Lobbying register without code of conduct not worth the paper it’s written on

July 15, 2013 9:48 am

Lobbying is back in the headlines again, and this time the story is about whether the company of Tory election strategist-in-chief Lynton Crosby might have brought about a U-turn in Government policy on tobacco packaging by lobbying on behalf of clients in the tobacco industry. The timing could not be much more unfortunate for the Prime Minister, who this week will finally unveil plans for a register of lobbyists and now faces calls to sack Mr Crosby and questions about his influence on the Government’s eleventh-hour change of heart.

This is the latest in a long line of bad headlines for lobbying, although there is something of an irony in that this latest one actually involves lobbyists rather than undercover journalists. That said, for all the bad press these stories – most of which have actually focused on standards of behaviour in Parliament – have generated for the public affairs industry, if they ensure that a register of lobbyists is finally introduced then they will have served a purpose. The danger now is that the Government’s proposals do not go far enough, particularly if it only covers public affairs and lobbying companies (rather than the professionals working in-house) and is not accompanied by a statutory code of conduct.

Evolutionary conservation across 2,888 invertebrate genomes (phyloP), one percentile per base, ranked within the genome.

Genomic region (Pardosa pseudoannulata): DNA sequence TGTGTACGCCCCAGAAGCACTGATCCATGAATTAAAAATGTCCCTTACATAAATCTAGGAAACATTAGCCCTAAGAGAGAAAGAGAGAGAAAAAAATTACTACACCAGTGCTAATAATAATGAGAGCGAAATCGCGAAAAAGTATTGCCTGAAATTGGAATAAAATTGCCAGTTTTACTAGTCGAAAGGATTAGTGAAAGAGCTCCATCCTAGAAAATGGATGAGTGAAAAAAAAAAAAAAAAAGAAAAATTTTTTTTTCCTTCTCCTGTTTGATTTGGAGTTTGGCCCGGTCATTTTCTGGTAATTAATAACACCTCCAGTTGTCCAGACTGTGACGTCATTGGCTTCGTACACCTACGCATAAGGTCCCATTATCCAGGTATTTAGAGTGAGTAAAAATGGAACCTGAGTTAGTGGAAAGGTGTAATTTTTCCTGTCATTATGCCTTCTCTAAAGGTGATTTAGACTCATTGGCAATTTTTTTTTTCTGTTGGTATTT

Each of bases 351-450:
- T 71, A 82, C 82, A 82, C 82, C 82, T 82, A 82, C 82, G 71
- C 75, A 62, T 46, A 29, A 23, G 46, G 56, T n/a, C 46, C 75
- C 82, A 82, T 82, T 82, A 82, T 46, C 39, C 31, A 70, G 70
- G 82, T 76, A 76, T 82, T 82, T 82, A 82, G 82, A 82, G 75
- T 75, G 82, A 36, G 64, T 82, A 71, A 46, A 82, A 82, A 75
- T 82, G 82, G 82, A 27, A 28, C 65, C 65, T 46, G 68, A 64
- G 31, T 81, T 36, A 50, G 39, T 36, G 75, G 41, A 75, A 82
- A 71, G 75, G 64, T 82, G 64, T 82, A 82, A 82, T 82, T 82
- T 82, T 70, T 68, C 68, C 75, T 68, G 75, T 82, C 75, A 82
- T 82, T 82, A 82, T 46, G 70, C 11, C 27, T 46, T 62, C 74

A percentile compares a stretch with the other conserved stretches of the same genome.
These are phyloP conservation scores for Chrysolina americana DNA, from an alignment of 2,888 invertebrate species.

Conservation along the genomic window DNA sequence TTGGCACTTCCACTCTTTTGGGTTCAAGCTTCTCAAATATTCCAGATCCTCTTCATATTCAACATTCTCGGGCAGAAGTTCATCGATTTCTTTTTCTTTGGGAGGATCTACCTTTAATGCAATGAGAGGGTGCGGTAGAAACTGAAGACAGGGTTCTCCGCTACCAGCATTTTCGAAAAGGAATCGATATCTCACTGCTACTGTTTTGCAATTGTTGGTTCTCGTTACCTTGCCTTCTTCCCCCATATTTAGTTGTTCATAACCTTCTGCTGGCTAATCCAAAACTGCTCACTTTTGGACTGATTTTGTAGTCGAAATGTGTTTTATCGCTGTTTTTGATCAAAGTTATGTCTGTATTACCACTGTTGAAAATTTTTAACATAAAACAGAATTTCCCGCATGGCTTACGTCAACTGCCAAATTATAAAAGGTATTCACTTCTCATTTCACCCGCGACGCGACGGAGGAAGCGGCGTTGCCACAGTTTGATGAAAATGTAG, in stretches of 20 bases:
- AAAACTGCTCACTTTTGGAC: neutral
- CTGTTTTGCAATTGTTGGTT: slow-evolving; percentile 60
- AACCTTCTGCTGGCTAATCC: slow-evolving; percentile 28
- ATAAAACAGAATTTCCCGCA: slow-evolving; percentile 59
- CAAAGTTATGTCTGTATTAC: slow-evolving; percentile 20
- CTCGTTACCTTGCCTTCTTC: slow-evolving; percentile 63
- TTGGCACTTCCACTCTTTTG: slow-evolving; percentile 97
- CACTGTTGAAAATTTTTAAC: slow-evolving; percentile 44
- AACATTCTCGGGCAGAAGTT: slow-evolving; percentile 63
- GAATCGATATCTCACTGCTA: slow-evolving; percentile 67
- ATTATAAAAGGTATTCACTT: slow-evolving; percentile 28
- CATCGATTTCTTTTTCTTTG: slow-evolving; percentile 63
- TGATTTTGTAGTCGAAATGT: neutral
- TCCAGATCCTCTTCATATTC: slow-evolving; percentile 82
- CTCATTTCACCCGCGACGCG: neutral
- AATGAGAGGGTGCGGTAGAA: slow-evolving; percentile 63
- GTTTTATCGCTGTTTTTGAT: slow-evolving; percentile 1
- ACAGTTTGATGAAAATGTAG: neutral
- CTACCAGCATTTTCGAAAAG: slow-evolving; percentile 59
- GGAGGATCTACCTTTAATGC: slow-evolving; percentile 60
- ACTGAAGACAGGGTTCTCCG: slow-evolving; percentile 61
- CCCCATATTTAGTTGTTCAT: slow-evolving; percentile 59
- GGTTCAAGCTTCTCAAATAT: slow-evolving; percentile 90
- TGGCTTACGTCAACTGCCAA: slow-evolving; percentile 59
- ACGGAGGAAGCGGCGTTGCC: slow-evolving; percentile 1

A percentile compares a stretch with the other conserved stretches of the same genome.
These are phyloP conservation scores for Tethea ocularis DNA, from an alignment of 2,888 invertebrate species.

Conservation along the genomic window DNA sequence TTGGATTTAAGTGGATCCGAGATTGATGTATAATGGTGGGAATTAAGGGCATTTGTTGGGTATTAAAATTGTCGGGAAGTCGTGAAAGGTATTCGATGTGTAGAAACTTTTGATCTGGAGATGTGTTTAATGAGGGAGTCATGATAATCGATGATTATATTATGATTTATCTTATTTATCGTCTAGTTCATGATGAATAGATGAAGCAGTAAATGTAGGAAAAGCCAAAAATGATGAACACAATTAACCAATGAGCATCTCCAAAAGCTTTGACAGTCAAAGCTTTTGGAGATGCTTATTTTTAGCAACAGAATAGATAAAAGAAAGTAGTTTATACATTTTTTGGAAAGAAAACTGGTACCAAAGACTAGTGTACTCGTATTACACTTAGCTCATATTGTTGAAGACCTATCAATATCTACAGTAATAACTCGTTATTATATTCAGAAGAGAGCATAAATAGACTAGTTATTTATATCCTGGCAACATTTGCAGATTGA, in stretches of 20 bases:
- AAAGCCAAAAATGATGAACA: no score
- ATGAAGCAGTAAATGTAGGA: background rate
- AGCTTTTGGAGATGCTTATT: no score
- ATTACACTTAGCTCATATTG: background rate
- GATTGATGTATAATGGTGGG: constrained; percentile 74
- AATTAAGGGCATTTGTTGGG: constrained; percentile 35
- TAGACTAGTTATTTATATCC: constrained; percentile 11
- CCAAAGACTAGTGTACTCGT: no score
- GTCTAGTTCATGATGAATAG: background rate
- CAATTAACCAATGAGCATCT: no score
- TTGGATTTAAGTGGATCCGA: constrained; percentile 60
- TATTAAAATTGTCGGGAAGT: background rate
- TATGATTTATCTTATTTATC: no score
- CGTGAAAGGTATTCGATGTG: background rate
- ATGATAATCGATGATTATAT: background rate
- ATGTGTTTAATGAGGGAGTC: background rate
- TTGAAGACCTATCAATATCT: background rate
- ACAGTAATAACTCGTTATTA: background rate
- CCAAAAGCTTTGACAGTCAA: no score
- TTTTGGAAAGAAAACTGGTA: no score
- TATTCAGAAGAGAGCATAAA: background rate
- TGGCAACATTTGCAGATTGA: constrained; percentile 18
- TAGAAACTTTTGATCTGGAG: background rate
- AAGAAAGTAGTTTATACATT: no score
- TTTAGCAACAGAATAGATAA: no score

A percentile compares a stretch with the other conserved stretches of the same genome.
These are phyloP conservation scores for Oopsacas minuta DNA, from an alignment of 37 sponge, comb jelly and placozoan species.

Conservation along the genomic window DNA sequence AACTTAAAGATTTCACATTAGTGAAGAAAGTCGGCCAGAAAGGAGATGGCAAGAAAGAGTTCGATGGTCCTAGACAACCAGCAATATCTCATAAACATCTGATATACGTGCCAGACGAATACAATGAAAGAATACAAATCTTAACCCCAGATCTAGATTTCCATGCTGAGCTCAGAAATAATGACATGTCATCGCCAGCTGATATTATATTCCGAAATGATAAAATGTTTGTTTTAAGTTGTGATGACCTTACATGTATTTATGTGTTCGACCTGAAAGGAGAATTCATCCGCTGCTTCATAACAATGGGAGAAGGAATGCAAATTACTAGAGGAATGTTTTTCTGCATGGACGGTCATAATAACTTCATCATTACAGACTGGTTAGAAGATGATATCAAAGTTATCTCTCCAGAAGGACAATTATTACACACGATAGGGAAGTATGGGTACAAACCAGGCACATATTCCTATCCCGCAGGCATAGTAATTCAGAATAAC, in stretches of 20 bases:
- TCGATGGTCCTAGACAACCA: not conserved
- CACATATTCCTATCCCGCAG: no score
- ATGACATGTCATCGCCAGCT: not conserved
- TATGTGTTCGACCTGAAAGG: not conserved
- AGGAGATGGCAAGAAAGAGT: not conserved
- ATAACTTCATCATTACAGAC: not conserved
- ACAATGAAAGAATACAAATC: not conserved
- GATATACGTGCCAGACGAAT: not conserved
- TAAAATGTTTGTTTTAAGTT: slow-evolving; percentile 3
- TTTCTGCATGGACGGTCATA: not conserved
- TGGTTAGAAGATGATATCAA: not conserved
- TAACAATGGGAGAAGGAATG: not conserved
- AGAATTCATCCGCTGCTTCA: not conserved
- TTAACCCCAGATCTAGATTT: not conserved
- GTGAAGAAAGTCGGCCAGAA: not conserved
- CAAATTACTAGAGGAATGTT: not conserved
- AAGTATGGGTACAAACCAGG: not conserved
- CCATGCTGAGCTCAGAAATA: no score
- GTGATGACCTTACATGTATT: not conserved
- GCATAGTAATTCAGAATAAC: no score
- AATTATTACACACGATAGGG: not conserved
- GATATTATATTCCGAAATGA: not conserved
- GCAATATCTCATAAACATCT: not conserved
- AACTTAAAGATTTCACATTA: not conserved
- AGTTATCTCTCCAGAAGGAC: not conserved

There should, and in fact has to be, transparency in the democratic political process. Lobbying and public affairs has an important role to play in ensuring that decision makers are aware of all points of view and are informed of the potential problems and solutions for what they are doing as part of a constructive dialogue with the groups affected by those decisions. But there are admittedly opportunities for less than honourable behaviour. A register could and should ensure the necessary transparency, but only if it applies to all public affairs and lobbying professionals – and is underpinned by a statutory code of conduct that sets and enforces clear rules. Anything less won’t be worth the paper it’s printed on.

Chris Rogers

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